Sector D of the Paolo Orsi Museum – Syracuse in the Hellenistic-Roman period

In 2006, a new section of the Paolo Orsi Museum was opened to illustrate the important political and cultural role played by Syracuse from the 4th century BC under the rule of the tyrant, Hieron II. This area contains some of the most famous pieces in the entire museum. The first is the small marble statue of Heracles at rest, made at the beginning of the 3rd century BC. This is followed by a life-size statue of the god Priapus and the famous Venus Landolina. The latter, made in the second century AD, is actually a copy of a Rhodian-Cretan statue from the second century BC. It is so called because it was found in 1804 by the archaeologist, Saverio Landolina from Syracuse. In this area of the museum, there is also a “tactile museum” with Braille writing for the visually impaired and a model of the extensive territory of Syracuse.

Sector F – Rotonda Adelfia

Sector F, opened in 2014, is dedicated to the Christian and Byzantine periods. The artefacts on display come from the Catacombs of San Giovanni, including the sarcophagus of Adelfia and the epigraph of Euskia. The sarcophagus, which was found in 1872, has been attributed to the noblewoman Adelfia, thanks to an inscription on the cover plate. The Latin epigraph reads: “Here lies Adelfia, renowned woman, wife of Count Valerius”. There are also carved scenes from the Old and New Testaments and a medallion that probably depicts Adelfia and her husband. The sarcophagus is set inside a photographic reproduction of the place where it was found, the so-called Rotonda di Adelfia (Adelfia Roundabout). It is a Greek cistern within the Catacombs of San Giovanni, which was transformed into a skylight during the Christian era. In front of the sarcophagus is an inscription in Greek dedicated to Euskia, which is very important because it attests to the existence of the worship of Santa Lucia in Syracuse as early as the 5th century AD.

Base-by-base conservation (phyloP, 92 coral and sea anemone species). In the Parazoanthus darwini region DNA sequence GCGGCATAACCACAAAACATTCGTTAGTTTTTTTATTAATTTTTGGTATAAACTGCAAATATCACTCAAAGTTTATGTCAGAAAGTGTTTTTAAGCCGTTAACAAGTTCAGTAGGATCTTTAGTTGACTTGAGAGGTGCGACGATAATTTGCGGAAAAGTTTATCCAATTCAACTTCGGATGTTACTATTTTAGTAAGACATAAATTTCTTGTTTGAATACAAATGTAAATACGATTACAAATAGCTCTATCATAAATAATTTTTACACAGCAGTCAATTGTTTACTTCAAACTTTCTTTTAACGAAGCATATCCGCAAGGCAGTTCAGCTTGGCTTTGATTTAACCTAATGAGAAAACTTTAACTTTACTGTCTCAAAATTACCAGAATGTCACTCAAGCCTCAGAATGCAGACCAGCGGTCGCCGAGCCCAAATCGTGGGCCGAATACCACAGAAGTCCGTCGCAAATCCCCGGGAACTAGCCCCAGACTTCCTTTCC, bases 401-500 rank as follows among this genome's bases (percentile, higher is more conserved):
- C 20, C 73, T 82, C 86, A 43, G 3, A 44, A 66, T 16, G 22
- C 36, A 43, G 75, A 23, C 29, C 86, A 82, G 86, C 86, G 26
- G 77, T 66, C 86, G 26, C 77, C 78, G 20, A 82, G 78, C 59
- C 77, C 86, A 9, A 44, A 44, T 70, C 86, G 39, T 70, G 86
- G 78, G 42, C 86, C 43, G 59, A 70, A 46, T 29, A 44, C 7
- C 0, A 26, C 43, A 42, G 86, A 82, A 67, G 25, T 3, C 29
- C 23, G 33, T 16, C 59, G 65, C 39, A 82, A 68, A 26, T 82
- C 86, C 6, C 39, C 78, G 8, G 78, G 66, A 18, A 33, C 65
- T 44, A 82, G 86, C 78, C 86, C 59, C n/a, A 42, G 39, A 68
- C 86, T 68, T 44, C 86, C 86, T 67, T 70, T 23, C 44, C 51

Sector N – The medal table

Al piano seminterrato del Museo Paolo Orsi si trova una ricchissima collezione numismatica che arriva fino In the basement of the Paolo Orsi Museum, there is a very rich numismatic collection dating back to the Bourbon era. The most important collection consists of coins from the Greek colonies dating from the end of the 6th century BC. There are, for example, specimens from the mints of Naxos, Katane (Catania), Zancle (Messina) and Akragas (Agrigento). Very beautiful coins made by the master engravers Myron and Polykrates presenting: Nike leading a quadriga on one side and pairs of eagles grasping a hare on the other. The coins issued by the Syracuse mint are also very interesting. These include pieces by the master engravers Kimon, Euanetos Eumenes and Frigillo, including the depiction of Heracles choking the lion. The last display cases in this section contain jewellery and precious ornaments from prehistoric, protohistoric and Greek times.